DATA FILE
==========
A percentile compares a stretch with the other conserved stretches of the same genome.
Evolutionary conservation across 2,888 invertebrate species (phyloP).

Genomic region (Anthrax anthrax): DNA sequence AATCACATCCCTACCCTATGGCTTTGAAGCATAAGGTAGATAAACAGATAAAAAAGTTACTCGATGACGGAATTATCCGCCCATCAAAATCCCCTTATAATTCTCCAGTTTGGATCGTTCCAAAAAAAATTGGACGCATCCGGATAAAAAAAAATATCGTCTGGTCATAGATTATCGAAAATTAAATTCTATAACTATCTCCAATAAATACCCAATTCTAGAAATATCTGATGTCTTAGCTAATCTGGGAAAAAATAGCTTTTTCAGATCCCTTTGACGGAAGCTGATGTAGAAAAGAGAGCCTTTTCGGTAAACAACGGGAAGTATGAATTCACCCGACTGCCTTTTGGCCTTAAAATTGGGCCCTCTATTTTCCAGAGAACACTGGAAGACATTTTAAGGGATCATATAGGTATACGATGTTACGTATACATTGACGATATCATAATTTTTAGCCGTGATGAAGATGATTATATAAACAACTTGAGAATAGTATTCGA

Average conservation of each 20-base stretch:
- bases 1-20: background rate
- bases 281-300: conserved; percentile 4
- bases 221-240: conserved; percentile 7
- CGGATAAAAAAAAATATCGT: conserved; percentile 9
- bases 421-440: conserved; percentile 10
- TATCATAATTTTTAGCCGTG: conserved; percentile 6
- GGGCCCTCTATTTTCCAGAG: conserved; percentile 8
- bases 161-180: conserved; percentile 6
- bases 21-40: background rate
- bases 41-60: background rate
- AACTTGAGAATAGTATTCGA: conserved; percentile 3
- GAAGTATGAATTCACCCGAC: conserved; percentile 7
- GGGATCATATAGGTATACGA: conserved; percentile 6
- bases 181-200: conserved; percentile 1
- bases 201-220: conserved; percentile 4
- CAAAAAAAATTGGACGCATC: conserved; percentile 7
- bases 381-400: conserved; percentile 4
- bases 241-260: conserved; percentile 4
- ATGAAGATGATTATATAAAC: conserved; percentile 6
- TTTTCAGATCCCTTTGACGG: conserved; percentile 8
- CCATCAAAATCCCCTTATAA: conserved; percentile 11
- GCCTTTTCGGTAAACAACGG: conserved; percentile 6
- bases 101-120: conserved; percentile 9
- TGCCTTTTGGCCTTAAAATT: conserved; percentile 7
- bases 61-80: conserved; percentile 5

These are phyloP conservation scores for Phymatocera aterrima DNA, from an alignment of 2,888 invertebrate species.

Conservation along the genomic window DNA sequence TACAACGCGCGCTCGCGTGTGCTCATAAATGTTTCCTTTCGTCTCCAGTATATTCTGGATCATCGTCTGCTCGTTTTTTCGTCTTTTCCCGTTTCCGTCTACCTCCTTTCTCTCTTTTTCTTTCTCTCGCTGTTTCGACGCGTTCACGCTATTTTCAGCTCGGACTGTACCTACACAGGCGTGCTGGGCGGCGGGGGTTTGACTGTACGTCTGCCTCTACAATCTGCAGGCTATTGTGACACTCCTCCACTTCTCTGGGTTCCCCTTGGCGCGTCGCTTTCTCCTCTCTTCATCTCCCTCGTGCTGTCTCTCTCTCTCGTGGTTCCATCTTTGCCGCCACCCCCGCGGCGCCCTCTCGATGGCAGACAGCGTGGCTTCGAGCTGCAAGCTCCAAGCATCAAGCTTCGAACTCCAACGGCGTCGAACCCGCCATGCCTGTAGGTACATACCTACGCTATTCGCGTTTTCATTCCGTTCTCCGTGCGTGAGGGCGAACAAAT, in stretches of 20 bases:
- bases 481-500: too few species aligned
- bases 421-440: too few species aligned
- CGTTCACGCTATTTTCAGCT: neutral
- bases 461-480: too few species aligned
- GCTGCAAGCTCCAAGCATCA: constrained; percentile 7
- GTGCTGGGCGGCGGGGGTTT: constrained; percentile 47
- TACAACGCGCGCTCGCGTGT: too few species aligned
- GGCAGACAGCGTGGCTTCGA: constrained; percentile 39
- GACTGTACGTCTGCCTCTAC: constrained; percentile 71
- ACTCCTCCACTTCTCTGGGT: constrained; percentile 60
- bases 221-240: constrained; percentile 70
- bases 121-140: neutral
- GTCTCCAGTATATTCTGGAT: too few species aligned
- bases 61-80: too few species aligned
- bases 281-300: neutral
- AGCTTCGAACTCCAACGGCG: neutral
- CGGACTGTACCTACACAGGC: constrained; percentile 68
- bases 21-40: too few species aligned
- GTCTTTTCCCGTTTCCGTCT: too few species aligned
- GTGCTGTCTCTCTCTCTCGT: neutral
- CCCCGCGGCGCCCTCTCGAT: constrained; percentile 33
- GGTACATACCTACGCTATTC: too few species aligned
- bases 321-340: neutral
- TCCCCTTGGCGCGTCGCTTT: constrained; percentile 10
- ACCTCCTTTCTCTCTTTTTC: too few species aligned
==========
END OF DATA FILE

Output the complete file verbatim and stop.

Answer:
A percentile compares a stretch with the other conserved stretches of the same genome.
Evolutionary conservation across 2,888 invertebrate species (phyloP).

Genomic region (Anthrax anthrax): DNA sequence AATCACATCCCTACCCTATGGCTTTGAAGCATAAGGTAGATAAACAGATAAAAAAGTTACTCGATGACGGAATTATCCGCCCATCAAAATCCCCTTATAATTCTCCAGTTTGGATCGTTCCAAAAAAAATTGGACGCATCCGGATAAAAAAAAATATCGTCTGGTCATAGATTATCGAAAATTAAATTCTATAACTATCTCCAATAAATACCCAATTCTAGAAATATCTGATGTCTTAGCTAATCTGGGAAAAAATAGCTTTTTCAGATCCCTTTGACGGAAGCTGATGTAGAAAAGAGAGCCTTTTCGGTAAACAACGGGAAGTATGAATTCACCCGACTGCCTTTTGGCCTTAAAATTGGGCCCTCTATTTTCCAGAGAACACTGGAAGACATTTTAAGGGATCATATAGGTATACGATGTTACGTATACATTGACGATATCATAATTTTTAGCCGTGATGAAGATGATTATATAAACAACTTGAGAATAGTATTCGA

Average conservation of each 20-base stretch:
- bases 1-20: background rate
- bases 281-300: conserved; percentile 4
- bases 221-240: conserved; percentile 7
- CGGATAAAAAAAAATATCGT: conserved; percentile 9
- bases 421-440: conserved; percentile 10
- TATCATAATTTTTAGCCGTG: conserved; percentile 6
- GGGCCCTCTATTTTCCAGAG: conserved; percentile 8
- bases 161-180: conserved; percentile 6
- bases 21-40: background rate
- bases 41-60: background rate
- AACTTGAGAATAGTATTCGA: conserved; percentile 3
- GAAGTATGAATTCACCCGAC: conserved; percentile 7
- GGGATCATATAGGTATACGA: conserved; percentile 6
- bases 181-200: conserved; percentile 1
- bases 201-220: conserved; percentile 4
- CAAAAAAAATTGGACGCATC: conserved; percentile 7
- bases 381-400: conserved; percentile 4
- bases 241-260: conserved; percentile 4
- ATGAAGATGATTATATAAAC: conserved; percentile 6
- TTTTCAGATCCCTTTGACGG: conserved; percentile 8
- CCATCAAAATCCCCTTATAA: conserved; percentile 11
- GCCTTTTCGGTAAACAACGG: conserved; percentile 6
- bases 101-120: conserved; percentile 9
- TGCCTTTTGGCCTTAAAATT: conserved; percentile 7
- bases 61-80: conserved; percentile 5

These are phyloP conservation scores for Phymatocera aterrima DNA, from an alignment of 2,888 invertebrate species.

Conservation along the genomic window DNA sequence TACAACGCGCGCTCGCGTGTGCTCATAAATGTTTCCTTTCGTCTCCAGTATATTCTGGATCATCGTCTGCTCGTTTTTTCGTCTTTTCCCGTTTCCGTCTACCTCCTTTCTCTCTTTTTCTTTCTCTCGCTGTTTCGACGCGTTCACGCTATTTTCAGCTCGGACTGTACCTACACAGGCGTGCTGGGCGGCGGGGGTTTGACTGTACGTCTGCCTCTACAATCTGCAGGCTATTGTGACACTCCTCCACTTCTCTGGGTTCCCCTTGGCGCGTCGCTTTCTCCTCTCTTCATCTCCCTCGTGCTGTCTCTCTCTCTCGTGGTTCCATCTTTGCCGCCACCCCCGCGGCGCCCTCTCGATGGCAGACAGCGTGGCTTCGAGCTGCAAGCTCCAAGCATCAAGCTTCGAACTCCAACGGCGTCGAACCCGCCATGCCTGTAGGTACATACCTACGCTATTCGCGTTTTCATTCCGTTCTCCGTGCGTGAGGGCGAACAAAT, in stretches of 20 bases:
- bases 481-500: too few species aligned
- bases 421-440: too few species aligned
- CGTTCACGCTATTTTCAGCT: neutral
- bases 461-480: too few species aligned
- GCTGCAAGCTCCAAGCATCA: constrained; percentile 7
- GTGCTGGGCGGCGGGGGTTT: constrained; percentile 47
- TACAACGCGCGCTCGCGTGT: too few species aligned
- GGCAGACAGCGTGGCTTCGA: constrained; percentile 39
- GACTGTACGTCTGCCTCTAC: constrained; percentile 71
- ACTCCTCCACTTCTCTGGGT: constrained; percentile 60
- bases 221-240: constrained; percentile 70
- bases 121-140: neutral
- GTCTCCAGTATATTCTGGAT: too few species aligned
- bases 61-80: too few species aligned
- bases 281-300: neutral
- AGCTTCGAACTCCAACGGCG: neutral
- CGGACTGTACCTACACAGGC: constrained; percentile 68
- bases 21-40: too few species aligned
- GTCTTTTCCCGTTTCCGTCT: too few species aligned
- GTGCTGTCTCTCTCTCTCGT: neutral
- CCCCGCGGCGCCCTCTCGAT: constrained; percentile 33
- GGTACATACCTACGCTATTC: too few species aligned
- bases 321-340: neutral
- TCCCCTTGGCGCGTCGCTTT: constrained; percentile 10
- ACCTCCTTTCTCTCTTTTTC: too few species aligned